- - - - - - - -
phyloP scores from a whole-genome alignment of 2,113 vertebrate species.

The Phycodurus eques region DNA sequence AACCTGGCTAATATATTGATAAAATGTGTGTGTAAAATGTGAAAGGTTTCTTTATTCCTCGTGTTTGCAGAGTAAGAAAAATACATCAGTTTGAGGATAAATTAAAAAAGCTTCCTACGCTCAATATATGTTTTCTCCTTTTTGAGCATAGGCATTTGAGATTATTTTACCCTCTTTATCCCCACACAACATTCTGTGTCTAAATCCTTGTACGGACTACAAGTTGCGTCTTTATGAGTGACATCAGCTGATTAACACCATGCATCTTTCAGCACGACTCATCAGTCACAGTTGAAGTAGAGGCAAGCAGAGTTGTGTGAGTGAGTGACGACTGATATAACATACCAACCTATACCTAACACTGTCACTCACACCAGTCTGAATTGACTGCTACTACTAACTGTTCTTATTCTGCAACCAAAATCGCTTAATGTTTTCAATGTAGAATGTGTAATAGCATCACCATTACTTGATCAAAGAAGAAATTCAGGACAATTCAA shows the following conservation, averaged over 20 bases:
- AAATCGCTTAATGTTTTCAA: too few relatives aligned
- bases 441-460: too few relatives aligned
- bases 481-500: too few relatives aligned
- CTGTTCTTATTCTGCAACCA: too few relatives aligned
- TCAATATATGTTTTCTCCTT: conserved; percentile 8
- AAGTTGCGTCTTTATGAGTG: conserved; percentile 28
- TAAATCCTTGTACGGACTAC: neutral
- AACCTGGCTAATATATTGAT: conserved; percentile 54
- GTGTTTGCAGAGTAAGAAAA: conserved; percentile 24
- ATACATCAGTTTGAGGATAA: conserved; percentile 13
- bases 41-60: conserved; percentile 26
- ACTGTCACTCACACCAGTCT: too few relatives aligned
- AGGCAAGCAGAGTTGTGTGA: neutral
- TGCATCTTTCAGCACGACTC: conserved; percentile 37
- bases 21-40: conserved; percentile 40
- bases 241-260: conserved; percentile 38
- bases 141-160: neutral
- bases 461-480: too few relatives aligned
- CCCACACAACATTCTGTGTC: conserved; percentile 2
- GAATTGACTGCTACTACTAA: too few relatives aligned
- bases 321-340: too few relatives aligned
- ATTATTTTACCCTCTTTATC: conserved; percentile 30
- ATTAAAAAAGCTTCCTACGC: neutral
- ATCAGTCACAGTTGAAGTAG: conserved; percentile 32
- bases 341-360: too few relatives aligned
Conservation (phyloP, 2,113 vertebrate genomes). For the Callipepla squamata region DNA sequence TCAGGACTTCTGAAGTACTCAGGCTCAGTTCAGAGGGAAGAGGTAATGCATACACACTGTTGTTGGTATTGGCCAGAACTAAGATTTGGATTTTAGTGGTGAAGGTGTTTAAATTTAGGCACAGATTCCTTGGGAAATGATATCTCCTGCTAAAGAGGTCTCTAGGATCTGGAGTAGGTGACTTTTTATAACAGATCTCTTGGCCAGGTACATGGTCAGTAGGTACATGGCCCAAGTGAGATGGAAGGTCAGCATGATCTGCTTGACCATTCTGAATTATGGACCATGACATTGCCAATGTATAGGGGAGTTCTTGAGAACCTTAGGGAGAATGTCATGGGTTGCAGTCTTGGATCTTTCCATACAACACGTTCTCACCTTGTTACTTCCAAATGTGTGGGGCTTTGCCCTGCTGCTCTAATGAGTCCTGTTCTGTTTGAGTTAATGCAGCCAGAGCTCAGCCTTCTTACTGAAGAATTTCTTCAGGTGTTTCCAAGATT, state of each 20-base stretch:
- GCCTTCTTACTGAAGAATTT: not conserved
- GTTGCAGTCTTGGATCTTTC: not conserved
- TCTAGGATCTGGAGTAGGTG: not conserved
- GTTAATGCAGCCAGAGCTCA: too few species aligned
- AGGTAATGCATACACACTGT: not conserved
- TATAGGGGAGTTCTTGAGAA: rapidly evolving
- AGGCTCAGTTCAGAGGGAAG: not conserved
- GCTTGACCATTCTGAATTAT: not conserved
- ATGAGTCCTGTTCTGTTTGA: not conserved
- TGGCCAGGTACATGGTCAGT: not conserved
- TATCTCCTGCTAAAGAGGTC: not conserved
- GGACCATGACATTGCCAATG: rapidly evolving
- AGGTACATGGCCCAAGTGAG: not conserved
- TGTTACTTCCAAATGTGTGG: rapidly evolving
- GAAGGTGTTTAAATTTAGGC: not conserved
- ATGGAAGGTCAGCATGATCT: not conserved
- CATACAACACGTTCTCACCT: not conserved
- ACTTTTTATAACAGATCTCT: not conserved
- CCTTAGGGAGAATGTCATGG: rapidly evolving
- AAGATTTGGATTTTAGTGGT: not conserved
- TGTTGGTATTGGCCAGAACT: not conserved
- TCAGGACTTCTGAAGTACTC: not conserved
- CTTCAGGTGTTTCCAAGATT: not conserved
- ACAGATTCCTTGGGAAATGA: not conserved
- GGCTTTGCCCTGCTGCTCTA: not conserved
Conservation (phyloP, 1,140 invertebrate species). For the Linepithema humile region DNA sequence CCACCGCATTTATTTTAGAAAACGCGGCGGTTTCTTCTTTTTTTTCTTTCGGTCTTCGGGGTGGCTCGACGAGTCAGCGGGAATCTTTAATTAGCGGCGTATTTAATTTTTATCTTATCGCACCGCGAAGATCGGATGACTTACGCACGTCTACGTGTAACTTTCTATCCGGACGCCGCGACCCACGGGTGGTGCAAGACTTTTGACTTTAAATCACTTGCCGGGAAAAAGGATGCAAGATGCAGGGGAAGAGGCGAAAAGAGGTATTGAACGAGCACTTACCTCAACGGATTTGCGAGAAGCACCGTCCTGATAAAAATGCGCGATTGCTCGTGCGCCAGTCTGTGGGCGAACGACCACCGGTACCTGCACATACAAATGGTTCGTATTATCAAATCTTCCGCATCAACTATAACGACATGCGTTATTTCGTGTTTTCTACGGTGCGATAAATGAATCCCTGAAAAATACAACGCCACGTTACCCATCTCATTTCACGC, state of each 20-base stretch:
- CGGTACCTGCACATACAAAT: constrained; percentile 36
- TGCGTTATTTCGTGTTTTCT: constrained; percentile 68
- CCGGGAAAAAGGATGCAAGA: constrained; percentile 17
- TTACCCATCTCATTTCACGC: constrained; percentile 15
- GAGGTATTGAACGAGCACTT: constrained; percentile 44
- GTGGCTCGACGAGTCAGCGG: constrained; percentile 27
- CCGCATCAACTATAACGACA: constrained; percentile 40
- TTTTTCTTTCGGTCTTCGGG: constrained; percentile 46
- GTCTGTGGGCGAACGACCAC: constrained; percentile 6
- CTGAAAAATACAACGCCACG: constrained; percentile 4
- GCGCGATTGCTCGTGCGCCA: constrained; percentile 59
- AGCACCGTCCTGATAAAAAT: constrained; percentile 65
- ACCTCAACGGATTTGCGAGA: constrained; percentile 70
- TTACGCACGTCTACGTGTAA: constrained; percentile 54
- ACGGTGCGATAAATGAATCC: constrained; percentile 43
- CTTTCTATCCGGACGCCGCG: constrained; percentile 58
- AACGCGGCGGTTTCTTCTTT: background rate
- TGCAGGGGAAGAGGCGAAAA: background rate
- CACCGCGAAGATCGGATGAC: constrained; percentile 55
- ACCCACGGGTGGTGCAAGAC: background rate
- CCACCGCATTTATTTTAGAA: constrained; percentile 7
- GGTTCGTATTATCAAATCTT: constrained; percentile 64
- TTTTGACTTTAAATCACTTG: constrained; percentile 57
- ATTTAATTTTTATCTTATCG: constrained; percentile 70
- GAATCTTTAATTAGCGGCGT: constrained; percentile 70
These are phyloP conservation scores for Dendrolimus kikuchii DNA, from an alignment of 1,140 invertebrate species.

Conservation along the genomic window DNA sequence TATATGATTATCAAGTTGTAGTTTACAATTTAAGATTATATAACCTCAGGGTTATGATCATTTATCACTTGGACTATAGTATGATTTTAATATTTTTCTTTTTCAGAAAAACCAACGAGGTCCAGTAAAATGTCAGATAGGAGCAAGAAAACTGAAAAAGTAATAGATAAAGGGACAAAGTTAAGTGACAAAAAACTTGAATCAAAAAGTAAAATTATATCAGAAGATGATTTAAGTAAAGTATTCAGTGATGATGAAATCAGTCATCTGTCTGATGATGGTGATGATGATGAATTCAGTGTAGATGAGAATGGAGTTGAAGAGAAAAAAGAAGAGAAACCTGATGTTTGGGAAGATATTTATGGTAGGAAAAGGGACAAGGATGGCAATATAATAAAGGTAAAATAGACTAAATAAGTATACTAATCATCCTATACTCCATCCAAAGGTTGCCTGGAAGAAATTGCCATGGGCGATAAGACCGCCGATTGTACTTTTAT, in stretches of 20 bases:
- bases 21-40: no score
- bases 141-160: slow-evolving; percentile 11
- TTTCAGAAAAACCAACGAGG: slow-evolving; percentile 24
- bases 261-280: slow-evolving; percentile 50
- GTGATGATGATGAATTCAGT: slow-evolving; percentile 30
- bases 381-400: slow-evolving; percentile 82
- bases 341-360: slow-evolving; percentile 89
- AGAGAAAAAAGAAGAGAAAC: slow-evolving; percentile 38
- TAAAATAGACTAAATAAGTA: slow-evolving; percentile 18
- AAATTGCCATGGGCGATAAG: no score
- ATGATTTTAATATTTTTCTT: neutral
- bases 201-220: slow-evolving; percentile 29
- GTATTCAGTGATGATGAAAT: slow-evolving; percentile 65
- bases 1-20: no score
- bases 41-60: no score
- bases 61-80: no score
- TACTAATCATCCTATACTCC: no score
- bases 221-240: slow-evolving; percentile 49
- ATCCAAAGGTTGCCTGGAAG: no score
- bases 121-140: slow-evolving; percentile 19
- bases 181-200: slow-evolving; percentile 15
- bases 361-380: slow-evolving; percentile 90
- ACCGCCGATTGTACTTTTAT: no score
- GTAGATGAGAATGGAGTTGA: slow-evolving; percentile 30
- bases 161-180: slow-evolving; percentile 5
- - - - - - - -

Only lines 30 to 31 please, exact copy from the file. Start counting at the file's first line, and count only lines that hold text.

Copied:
- GTTGCAGTCTTGGATCTTTC: not conserved
- TCTAGGATCTGGAGTAGGTG: not conserved